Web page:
‘Ok is the first Icelandic glacier to lose its status as a glacier. In the next 200 years, all our glaciers are expected to follow the same path. This monument acknowledges that we know what is happening and what needs to be done.
Only you know if we did it.’-
In 2019, a solemn warning to the future was unveiled, via a memorial plaque on the Okjökull glacier, as the first glacier worldwide was lost to climate change,
The memorial on the lost glacier can surely be compared to Armstrong’s ‘One small step for man, one giant leap for mankind’ in 1969. Armstrong’s words will be etched in history as a time of expansion for the human race. In much the same way, these words on this memorial to the first of the glaciers to have been lost will be etched in history, as a time when humanity’s expansion threatened the existence of humanity- all within the short span of 50 years.
‘You can tell stories. You must tell stories.’
‘This book is about time and water. Over the next hundred years, there will be foundational changes in the nature of water on our Earth. Glaciers will melt away. Ocean level’s will rise…All this will happen during the lifetime of a child who is born today and lives to be my grandmother’s age, ninety-five.’
Magnason defines clearly the purpose of his book quite early on and identifies one of the biggest issues facing climate change- that of communication and action. ‘For most people the phrase ‘climate change’ is just white noise.’ He asks the question about how we connect people to a global crisis in a way that moves them- what language will they understand? ‘Should we draw words for discussing the Earth from science, emotion, statistics or religion? How personal and sentimental can we get?’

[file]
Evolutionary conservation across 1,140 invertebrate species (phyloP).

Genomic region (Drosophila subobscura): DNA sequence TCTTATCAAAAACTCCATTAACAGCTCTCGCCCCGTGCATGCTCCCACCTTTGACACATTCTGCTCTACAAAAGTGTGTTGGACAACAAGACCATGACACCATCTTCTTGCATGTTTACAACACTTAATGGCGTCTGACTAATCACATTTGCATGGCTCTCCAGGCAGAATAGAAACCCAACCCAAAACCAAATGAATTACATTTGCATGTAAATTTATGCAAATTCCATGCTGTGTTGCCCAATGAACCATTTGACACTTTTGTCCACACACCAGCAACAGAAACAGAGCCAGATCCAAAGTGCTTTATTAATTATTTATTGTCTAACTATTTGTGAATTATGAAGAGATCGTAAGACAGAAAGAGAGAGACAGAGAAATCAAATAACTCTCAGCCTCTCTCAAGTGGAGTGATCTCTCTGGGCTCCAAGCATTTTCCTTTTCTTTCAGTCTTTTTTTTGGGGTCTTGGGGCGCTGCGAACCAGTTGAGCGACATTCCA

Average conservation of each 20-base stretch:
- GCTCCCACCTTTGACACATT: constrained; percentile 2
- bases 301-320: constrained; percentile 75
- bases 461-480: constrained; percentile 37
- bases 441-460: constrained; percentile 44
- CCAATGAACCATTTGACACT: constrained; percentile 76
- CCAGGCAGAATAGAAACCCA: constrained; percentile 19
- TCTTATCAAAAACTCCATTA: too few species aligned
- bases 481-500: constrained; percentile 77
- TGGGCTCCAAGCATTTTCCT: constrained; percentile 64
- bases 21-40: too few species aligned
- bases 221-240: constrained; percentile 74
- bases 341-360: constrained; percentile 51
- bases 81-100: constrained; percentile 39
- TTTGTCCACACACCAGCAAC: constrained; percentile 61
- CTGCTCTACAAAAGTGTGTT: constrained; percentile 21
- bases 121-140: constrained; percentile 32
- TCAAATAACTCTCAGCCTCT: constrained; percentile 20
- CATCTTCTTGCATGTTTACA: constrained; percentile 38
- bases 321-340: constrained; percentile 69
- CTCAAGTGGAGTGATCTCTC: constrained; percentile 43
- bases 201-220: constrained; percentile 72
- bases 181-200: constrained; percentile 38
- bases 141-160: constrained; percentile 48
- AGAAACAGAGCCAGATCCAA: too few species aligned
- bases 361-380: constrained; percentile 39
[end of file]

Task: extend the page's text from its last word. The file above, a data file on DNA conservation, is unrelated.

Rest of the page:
He acknowledges the difficulty of trying to fully grasp the issue of the climate crisis for an individual and what that means as a priority for them. ‘It affects everyone we know, everyone we love. We are confronted by changes that are more complex that most of what our minds typically deal with.’ At the same time, he reinforces that we do have the tools to better engage a public, who can be afflicted with mass apathy regarding a global problem that they see as being too big for them to be a part of the solution. ‘The only way to write about the subject is to go past it, to the side, below it, into the past and the future, to be personal and also scientific and to use mythological language.’
It’s not often in a book review where I can squeeze in a quotation from Tolkien- but it seems fitting considering his connections with Iceland. The character of Pippin says to his friend that maybe they are too small to make a difference. ‘Pippin: Maybe Treebeard’s right. We don’t belong here, Merry. It’s too big for us. What can we do in the end? We’ve got the Shire. Maybe we should go home.’ To which, Tolkien has the character Merry respond, ‘The fires of Isengard will spread. And the woods of Tuckborough and Buckland will burn. And all that was once green and good in this world will be gone.’